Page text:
Visitation will be Friday, March 15, at Osheim & Schmidt Funeral Home from 6:00pm to 7:30pm with a Christian Wake Service to follow at 7:30 p.m. 

Mass of Christian Burial will be offered at Blessed Sacrament Church in Rapid City on Saturday, March 16 at 1:00pm with the Rev. Brian Lane presiding. 

Interment will follow at Mt. Calvary Cemetery in Rapid City. 

In lieu of flowers, a memorial has been established. 

Saturday, March 9, 2013

Lola Miller of Deadwood Open Air Market Fame Died 2-19-2013

Lola Miller, Gary Mule Deer and Ruth Miller
DHS1937 Classmate Lola Thompson Miller passed away shortly after getting her red hair spiffed up in the beauty shop. She is Gary Mule Deer's Mother.  Gary Mule Deer (born Gary Miller) is an American comedian and country musician. 

What a life she lived, steeped in Deadwood history. The Open Air Market next to Deadwood Hospital was nearly my second home as was all neighborhood kids. No wonder Deadwood was a Black Hills commercial center in the 1940's and 1950's

Lola Miller 
(August 16, 1918 - February 19, 2013) 

Lola Miller passed away early Tuesday morning February 19, 2013, at Spearfish Regional Hospital.

She was born on August, 16, 1918, at her grandparent’s farm in Sterling, Idaho. Her parents were Marvin and Bertha (Satterfield) Thompson. After her parent’s separation she moved with her father and two siblings to Salt Lake City, Utah, where she lived with several aunts and uncles and her grandmother. She and her sister Norma sang on Salt Lake radio and at local dances. In 1933 Lola moved to Deadwood, South Dakota, to live with her father where she attended high school and made many lifelong friends. She often remarked that the difference between Salt Lake and Deadwood was astounding. (Still is!)

Lola was a Deadwood telephone operator from 1936 to 1941. Deadwood being Deadwood, Lola and the other operators knew the secret whereabouts of everyone in town. The stories were great! In 1938 she met her future husband Bruce. In her words he was, “The best looking man in the Black Hills.” They later married and moved to Spearfish in 1941 where they operated the Open Air Market and later other businesses one of which was the Vita Theater. She had fond memories of selling movie tickets to townspeople and especially the children. Lola was involved in establishing the Modern Mother’s Club, the first kindergarten at the Lab. School, and the first P.T.A. Her mother’s club membership lasted for 64 years. Throughout her life she actively enjoyed participating in several other clubs and events. Lola was a very social person and was seen about town shopping in La Mode, eating at the Country Kitchen, and playing tennis in the park with Flora Lee until both were 85 or one of them fell. She also bowled until she was 84. She was an avid fan of music, movies, and taking thousands of snapshots of her family and every person she ever knew. Undoubtedly her favorite form of entertainment was the Lawrence Welk Show. This started in the 50s and lasted until last Sunday. Lola was a Welkologist. Her friends remember her as having a good sense of humor and being prompt with sending a card for every occasion. She loved to travel and some of her favorite memories were Hawaii, New York City, and multiple trips to Branson.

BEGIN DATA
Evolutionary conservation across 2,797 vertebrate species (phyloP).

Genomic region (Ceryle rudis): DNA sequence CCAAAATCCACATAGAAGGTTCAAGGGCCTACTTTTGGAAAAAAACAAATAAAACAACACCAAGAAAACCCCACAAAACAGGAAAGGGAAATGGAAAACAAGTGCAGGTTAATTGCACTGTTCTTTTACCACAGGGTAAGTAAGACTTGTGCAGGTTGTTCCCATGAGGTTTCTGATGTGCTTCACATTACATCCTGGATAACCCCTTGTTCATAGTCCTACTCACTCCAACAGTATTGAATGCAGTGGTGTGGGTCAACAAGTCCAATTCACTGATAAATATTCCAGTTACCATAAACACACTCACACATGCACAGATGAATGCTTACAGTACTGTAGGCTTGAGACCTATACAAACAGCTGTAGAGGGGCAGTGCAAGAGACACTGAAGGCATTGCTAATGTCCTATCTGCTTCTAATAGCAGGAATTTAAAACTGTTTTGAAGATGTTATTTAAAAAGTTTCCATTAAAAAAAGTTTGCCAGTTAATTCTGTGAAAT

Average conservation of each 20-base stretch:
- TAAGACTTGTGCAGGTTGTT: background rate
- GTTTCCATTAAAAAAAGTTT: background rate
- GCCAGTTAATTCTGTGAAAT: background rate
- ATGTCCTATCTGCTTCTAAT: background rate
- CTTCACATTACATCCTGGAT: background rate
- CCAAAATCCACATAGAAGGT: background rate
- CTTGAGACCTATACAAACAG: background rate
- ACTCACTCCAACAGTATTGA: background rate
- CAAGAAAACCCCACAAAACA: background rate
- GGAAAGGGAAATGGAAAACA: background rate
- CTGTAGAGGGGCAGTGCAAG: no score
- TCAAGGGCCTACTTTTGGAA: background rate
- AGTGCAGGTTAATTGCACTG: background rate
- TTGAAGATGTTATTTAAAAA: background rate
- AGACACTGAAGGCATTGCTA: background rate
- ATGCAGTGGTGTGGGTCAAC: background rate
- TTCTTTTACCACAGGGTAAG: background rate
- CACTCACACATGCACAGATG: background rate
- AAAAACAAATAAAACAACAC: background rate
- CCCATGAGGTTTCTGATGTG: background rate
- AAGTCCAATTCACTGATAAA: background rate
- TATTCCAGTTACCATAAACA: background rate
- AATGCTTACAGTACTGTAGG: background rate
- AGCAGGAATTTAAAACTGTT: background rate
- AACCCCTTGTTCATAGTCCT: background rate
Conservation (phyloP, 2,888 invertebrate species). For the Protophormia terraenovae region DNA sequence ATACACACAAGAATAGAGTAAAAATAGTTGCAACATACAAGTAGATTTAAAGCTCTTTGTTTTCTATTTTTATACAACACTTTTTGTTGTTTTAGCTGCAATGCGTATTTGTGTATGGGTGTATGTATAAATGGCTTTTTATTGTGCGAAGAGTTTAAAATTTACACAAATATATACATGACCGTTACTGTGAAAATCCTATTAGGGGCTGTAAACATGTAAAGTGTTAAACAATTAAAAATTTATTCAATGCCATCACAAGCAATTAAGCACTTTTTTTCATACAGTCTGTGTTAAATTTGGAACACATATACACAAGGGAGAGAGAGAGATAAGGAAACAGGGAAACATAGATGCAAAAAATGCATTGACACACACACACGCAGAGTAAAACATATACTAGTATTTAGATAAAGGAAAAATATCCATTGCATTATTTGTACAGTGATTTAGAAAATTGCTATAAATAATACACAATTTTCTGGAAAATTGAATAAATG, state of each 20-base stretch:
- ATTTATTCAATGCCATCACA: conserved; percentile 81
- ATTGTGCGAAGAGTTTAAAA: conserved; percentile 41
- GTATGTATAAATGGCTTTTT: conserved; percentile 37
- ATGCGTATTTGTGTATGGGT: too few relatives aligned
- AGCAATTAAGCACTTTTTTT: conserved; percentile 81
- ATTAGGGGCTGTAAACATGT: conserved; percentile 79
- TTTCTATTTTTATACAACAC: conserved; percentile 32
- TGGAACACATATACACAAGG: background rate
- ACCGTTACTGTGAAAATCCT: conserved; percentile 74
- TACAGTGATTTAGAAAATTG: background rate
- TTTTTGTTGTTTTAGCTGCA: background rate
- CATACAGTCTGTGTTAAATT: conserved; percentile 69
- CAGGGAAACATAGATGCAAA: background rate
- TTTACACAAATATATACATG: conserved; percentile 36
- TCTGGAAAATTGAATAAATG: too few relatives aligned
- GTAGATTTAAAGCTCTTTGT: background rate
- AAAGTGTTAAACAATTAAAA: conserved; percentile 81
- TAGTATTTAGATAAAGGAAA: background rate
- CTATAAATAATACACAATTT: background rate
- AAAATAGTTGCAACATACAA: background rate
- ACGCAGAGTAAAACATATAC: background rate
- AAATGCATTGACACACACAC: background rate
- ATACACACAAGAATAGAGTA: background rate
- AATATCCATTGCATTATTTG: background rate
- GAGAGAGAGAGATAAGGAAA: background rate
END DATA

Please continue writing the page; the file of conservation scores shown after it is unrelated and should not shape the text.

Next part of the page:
She is preceded in death by her husband Bruce, two brothers and one sister. Lola is survived by her four children: Gary (Nita), Cheryl, Susan, and Kevin. In addition there are five grandchildren: Shawn, Jennifer, Jamie, Justin, and Joshua. Her great-grandchildren are: Tel, Jordan, Daulton, Tyrell, Kaycee, Jaxon and Brecken. Finally, she has two great-great grandchildren Tripp and Tee.